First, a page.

There are different regional rules for traveling with pets on Spanish public transport, so you will need to check before you use trains or buses.

Pet relocation companies

To make things simpler, you can use a pet relocation company that will deal with all the necessary paperwork and ensure the safe transportation of your pets. This is a good option if you’re unable to travel with your pets. Reputable companies providing services in Spain include Pet Cargo.

Pet arrivals in the country

Fortunately, your pet won’t have to quarantine if you follow the rules and regulations. If a pet arrives without the necessary vaccinations, medical checks, and health certificates, the border authorities may quarantine it and even return it to the departure port. In extreme cases, they may euthanize the animal.

If your birds were not vaccinated or tested against avian flu nor quarantined for 30 days before arrival, they must quarantine for a month in Spain.

Registering pets in Spain

All dogs and cats should be microchipped and registered in Spain at a local vet surgery. Processes and costs vary across the autonomous regions. Many animal charities and centers also offer microchipping services. Each state has its own register, but these are coordinated nationally by the Spanish Company Animal Identification Network (Red Española de Identificación de Animales de Compañía – REIAC). Spain plans to introduce a national pet ID for dogs and cats to centralize the pet registration process.

If your pet has a legible ID tattoo dated before 3 July 2011, it doesn’t need a microchip.

If your pet is considered a dangerous animal in Spain, you must add them to the Dangerous Animals Register (Registro de Animales Potencialmente Peligroso). You can do this at your local town hall or online. There are plans to remove all breeds of dogs from this register by the end of 2022.

Documents needed

You can also choose to chip and register other pets in Spain. To complete registration, you will need:

  • Your ID, for example, a valid passport
  • Spanish NIE number
  • Your Spanish address and contact number
  • Proof of ownership of your pet, if you have it
  • Animal health certificate or health card containing details of vaccinations, treatment, and checkups

Costs depend on whether your pet needs a new microchip and your local authority rates, but are usually between €15 to €50.

Pet passports in Spain

EU pet owners must have pet passports when traveling with dogs, cats, or ferrets. The passports include:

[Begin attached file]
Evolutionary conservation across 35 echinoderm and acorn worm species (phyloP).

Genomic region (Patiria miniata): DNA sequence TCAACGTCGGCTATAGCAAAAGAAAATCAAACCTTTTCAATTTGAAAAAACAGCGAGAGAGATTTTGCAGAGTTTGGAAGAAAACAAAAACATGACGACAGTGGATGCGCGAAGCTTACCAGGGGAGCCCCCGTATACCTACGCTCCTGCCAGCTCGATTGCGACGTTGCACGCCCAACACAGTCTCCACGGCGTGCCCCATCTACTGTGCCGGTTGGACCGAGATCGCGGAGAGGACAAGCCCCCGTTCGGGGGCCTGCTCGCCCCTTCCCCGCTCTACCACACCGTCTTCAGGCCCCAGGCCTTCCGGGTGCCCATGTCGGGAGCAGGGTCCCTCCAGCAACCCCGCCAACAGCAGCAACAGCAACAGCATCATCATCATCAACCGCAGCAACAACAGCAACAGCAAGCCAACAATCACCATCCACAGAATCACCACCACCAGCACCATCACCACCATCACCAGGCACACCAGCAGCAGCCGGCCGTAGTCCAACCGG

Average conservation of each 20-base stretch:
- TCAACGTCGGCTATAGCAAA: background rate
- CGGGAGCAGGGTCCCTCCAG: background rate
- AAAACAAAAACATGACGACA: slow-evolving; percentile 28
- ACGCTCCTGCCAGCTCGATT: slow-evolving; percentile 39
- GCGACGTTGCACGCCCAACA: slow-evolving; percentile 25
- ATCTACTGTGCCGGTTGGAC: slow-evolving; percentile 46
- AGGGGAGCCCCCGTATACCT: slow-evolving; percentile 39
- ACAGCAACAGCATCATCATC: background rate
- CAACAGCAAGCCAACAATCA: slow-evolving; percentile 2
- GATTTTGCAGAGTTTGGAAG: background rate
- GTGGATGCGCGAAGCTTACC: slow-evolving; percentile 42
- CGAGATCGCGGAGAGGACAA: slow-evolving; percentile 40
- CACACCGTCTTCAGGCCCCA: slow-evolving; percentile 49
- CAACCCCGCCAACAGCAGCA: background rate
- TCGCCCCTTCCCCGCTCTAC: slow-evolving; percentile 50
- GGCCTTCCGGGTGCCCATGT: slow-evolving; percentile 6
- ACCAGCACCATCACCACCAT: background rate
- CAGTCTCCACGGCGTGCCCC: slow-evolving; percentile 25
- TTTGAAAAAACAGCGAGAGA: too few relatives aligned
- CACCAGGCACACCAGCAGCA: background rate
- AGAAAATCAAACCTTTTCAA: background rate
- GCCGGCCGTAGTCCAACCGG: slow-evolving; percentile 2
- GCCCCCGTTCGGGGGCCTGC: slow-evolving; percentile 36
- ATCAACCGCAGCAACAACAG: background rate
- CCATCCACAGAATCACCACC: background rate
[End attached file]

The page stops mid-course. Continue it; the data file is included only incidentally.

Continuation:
• Name and address of the animal owner
  • Description of the animal (breed, sex, age, color)
  • Microchip identification number
  • Rabies vaccination details (date, validity, type, name of the manufacturer, and production number)
  • Address and signature of the veterinarian

You can get a pet passport from most licensed vets in Spain. The cost is usually between €50 to €100. To obtain a passport, you will need to provide:

  • Your valid ID, for example, a passport
  • Spanish NIE number
  • Proof of address, for example, a recent utility bill
  • Rabies vaccination information
  • Microchip number

Pets from non-EU/EFTA countries

Getting EU pet passports in many non-EU/EFTA countries is possible if you want your pet to travel to Spain, although costs may be more expensive. However, the country does not require passports for pets from other countries. Still, you will need an official animal health certificate (translated into Spanish) signed by a licensed vet.

Pet insurance in Spain

Pet insurance isn’t a general requirement in Spain. However, it’s a worthwhile consideration to protect against medical costs or damage caused by a pet. In addition, you’ll need liability insurance coverage if you own a dog classified as a dangerous breed in Spain. This could be as part of a comprehensive pet insurance policy or under a general civil liability insurance plan. In some autonomous regions, for example, Madrid, all dog owners need pet liability insurance.

Another consideration is medical insurance to cover the expense of unexpected vet bills in case of injury or illness. Many insurers offer packages with different levels of coverage, from emergency surgery costs to all-inclusive policies for chronic, congenital, and hereditary conditions.

Companies providing pet insurance in Spain include:

You can compare Spanish pet health insurance offers on Seguros Veterinarios.

Healthcare for pets in Spain

Veterinary services

Spanish vets should have a license from the General Council of Veterinary Colleges in Spain (Consejo General de Colegios Veterinarios de España – CGCVE). You can search for vets in your areas on the Spanish Yellow Pages (Paginas Amarillas) or local authority websites.

Vets performing an ultrasound on a cat at the vet surgery

You can find vets (veterinarios) all over Spain, usually in animal centers, clinics, and surgeries. They provide a variety of services, including:

  • Microchipping and issuing pet passports